Dreams of Earth and Sky
By Freeman Dyson

New York Review Books
Released: 2015-04-21
Hardcover (312 pages)

Dreams of Earth and Sky
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In this sequel to The Scientist as Rebel (2006), Freeman Dyson—whom The Times of London calls “one of the world’s most original minds”—celebrates openness to unconventional ideas and “the spirit of joyful dreaming” in which he believes that science should be pursued. Throughout these essays, which range from the creation of the Royal Society in the seventeenth century to the scientific inquiries of the Romantic generation to recent books by Daniel Kahneman and Malcolm Gladwell, he seeks to “break down the barriers that separate science from other sources of human wisdom.” 

Dyson discusses twentieth-century giants of physics such as Richard Feynman, J. Robert Oppenheimer, Paul Dirac, and Steven Weinberg, many of whom he knew personally, as well as Winston Churchill’s pursuit of nuclear weapons for Britain and Wernher von Braun’s pursuit of rockets for space travel. And he takes a provocative, often politically incorrect approach to some of today’s most controversial scientific issues: global warming, the current calculations of which he thinks are probably wrong; the future of biotechnology, which he expects to dominate our lives in the next half-century as the tools to design new living creatures become available to everyone; and the flood of information in the digital age. Dyson offers fresh perspectives on the history, the philosophy, and the practice of scientific inquiry—and even on the blunders, the wild guesses and wrong theories that are also part of our struggle to understand the wonders of the natural world.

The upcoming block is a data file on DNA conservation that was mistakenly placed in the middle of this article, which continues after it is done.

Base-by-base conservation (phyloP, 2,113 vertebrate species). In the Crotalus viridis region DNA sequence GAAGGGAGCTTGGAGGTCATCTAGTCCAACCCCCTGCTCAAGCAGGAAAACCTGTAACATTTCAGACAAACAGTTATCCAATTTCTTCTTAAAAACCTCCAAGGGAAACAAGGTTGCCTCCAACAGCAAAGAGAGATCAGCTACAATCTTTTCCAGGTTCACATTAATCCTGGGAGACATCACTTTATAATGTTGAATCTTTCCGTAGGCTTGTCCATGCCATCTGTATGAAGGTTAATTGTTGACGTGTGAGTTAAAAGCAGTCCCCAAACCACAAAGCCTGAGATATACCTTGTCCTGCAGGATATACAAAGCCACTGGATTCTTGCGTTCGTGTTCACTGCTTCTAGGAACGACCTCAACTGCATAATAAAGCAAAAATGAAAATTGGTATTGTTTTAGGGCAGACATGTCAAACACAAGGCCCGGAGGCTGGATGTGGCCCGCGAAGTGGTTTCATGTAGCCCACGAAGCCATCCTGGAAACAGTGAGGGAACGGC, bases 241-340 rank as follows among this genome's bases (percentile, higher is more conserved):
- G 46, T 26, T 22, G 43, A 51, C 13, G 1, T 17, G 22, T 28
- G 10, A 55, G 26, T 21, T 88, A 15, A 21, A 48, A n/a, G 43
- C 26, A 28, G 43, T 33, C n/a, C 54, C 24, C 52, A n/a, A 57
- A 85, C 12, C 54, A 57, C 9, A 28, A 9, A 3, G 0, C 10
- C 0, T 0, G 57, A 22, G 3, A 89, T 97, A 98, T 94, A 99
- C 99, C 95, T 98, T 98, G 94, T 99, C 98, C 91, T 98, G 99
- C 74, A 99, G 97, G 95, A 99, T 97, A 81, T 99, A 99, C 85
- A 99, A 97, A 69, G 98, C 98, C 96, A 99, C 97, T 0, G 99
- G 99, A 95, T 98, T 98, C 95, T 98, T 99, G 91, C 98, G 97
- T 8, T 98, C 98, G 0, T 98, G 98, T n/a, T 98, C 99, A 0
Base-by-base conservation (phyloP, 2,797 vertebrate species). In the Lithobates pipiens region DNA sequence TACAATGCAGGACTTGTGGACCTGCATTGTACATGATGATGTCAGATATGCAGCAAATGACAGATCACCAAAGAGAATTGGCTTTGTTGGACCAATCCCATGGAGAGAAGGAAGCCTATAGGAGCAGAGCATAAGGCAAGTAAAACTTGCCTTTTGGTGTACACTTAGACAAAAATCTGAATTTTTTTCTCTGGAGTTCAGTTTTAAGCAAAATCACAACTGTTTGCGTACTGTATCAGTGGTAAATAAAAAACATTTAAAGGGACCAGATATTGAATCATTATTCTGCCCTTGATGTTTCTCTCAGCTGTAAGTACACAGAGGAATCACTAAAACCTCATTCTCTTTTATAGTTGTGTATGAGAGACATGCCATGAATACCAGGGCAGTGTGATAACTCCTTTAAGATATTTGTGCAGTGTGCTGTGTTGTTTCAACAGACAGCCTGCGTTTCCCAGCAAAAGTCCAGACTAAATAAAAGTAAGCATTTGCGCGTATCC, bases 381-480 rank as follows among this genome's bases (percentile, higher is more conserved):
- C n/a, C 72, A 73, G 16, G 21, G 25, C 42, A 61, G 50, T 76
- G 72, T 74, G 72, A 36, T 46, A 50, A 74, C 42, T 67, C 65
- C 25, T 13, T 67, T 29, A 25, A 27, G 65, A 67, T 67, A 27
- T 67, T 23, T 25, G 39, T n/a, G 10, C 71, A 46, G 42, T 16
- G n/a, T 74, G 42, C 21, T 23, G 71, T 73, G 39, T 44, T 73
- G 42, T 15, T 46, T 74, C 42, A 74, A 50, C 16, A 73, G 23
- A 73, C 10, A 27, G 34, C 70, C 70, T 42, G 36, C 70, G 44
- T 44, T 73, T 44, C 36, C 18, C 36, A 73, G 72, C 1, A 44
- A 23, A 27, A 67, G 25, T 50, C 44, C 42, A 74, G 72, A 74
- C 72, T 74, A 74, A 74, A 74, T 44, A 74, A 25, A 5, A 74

Infinite in All Directions: Gifford Lectures Given at Aberdeen, Scotland April--November 1985